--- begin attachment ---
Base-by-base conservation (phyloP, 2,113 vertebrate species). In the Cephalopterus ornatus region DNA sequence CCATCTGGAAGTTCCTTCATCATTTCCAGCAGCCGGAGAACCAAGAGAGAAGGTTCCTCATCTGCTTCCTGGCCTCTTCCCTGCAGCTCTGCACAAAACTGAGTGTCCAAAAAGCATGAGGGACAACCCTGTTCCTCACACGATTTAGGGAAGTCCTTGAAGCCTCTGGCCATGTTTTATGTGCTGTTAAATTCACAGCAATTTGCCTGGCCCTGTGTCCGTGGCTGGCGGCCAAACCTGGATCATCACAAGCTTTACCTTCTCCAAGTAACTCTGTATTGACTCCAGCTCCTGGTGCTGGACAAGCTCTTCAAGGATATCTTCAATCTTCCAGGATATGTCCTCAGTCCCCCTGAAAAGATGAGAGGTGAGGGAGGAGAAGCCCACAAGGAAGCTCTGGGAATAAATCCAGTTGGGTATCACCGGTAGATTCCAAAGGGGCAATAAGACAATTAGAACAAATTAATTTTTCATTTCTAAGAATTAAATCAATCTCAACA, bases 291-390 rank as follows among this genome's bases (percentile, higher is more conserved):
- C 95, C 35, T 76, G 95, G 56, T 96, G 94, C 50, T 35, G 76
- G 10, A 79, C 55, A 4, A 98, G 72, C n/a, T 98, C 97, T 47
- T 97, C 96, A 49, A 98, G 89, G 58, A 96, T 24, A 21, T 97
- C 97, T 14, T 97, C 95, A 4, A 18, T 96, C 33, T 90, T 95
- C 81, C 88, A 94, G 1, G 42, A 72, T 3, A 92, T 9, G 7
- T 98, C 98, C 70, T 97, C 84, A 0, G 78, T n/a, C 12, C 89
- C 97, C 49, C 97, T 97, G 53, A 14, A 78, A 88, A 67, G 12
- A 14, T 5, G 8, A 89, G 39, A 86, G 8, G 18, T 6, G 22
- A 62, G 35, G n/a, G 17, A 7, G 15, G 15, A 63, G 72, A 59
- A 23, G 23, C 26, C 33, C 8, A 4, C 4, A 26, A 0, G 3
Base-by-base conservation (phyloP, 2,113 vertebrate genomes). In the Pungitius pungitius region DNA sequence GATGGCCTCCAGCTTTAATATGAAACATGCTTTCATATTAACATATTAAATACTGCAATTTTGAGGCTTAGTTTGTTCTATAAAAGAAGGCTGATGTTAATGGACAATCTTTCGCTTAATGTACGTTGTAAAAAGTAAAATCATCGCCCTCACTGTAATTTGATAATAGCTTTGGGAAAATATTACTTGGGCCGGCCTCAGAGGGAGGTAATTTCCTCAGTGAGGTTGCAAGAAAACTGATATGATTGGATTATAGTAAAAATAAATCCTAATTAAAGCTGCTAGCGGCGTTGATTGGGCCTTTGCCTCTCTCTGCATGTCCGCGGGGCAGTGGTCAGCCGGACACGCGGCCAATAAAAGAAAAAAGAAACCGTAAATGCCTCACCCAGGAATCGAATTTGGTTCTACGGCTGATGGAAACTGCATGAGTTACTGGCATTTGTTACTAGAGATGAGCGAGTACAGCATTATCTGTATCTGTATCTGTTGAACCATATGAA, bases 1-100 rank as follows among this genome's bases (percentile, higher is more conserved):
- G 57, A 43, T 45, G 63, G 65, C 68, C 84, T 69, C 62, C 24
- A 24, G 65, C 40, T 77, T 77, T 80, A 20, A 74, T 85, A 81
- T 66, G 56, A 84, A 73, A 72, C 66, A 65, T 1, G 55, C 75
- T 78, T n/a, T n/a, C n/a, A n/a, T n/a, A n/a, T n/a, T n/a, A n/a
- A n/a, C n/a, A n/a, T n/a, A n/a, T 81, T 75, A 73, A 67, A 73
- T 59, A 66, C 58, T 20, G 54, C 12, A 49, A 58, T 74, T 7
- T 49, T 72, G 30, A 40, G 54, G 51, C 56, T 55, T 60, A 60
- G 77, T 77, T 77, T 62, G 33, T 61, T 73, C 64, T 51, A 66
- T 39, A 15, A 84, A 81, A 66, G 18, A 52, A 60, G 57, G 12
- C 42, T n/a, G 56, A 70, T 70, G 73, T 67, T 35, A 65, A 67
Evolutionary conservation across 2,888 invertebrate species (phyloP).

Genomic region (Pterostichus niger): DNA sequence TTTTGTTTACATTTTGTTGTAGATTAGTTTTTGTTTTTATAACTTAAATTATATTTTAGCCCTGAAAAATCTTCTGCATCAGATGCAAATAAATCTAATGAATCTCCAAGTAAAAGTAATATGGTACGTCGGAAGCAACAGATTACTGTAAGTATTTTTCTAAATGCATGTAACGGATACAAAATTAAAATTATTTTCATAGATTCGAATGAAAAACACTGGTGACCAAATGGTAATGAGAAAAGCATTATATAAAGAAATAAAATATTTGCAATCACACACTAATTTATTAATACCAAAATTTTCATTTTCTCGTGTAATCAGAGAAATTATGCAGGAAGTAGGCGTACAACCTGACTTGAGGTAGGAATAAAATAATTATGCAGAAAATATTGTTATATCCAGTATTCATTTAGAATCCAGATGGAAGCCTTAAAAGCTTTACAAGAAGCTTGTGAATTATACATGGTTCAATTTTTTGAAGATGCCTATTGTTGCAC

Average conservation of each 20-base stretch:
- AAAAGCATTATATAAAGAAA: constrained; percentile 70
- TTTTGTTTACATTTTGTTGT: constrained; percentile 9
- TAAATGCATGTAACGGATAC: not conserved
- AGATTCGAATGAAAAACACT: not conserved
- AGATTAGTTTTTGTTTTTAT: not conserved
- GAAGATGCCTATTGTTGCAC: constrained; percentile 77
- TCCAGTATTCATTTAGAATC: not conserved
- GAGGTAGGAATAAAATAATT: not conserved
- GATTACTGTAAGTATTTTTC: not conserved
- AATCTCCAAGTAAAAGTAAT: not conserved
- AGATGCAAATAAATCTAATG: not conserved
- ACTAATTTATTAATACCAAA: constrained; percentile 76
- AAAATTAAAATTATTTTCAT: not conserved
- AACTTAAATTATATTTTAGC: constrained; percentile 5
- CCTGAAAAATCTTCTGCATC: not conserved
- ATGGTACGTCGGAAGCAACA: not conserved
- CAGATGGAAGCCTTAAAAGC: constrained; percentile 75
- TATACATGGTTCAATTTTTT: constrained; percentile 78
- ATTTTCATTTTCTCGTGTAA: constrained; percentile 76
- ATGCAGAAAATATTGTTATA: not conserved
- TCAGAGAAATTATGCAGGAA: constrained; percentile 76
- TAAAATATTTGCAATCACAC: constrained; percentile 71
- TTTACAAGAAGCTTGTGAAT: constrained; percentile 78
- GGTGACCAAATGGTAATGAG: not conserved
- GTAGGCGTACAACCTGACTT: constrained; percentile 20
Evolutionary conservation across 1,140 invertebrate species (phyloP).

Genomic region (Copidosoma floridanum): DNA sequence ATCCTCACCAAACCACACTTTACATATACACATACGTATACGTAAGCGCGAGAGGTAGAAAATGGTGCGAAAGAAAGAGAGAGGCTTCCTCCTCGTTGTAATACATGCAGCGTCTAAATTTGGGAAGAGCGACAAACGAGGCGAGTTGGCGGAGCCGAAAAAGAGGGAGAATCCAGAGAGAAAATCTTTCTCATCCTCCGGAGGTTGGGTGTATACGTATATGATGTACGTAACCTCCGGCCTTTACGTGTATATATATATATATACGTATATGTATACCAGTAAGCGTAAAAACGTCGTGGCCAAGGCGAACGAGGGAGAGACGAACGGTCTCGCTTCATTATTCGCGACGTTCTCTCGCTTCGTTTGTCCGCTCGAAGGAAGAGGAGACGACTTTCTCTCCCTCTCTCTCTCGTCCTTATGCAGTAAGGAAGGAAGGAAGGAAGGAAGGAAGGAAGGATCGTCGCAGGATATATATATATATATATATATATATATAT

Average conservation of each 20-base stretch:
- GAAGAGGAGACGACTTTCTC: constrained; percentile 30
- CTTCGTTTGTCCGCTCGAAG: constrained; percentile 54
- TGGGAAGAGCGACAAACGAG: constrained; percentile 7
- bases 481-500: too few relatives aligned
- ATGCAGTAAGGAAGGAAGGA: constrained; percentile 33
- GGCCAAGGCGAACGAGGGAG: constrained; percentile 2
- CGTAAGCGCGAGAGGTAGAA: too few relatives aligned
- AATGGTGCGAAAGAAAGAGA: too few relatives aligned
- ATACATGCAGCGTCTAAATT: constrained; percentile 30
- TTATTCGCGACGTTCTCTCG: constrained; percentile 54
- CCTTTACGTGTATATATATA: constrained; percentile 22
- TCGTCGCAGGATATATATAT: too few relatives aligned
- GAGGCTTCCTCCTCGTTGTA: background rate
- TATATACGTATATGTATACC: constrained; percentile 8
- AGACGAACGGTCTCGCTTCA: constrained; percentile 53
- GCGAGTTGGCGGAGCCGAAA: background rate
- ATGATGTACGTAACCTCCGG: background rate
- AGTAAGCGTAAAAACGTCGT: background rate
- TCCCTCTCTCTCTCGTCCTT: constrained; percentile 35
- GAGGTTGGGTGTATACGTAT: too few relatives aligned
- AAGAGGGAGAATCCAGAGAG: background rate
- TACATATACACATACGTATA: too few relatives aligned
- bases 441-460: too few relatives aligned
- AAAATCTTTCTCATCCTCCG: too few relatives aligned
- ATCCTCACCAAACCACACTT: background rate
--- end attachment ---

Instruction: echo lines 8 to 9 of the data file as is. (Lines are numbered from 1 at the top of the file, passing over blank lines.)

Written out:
- C 97, C 49, C 97, T 97, G 53, A 14, A 78, A 88, A 67, G 12
- A 14, T 5, G 8, A 89, G 39, A 86, G 8, G 18, T 6, G 22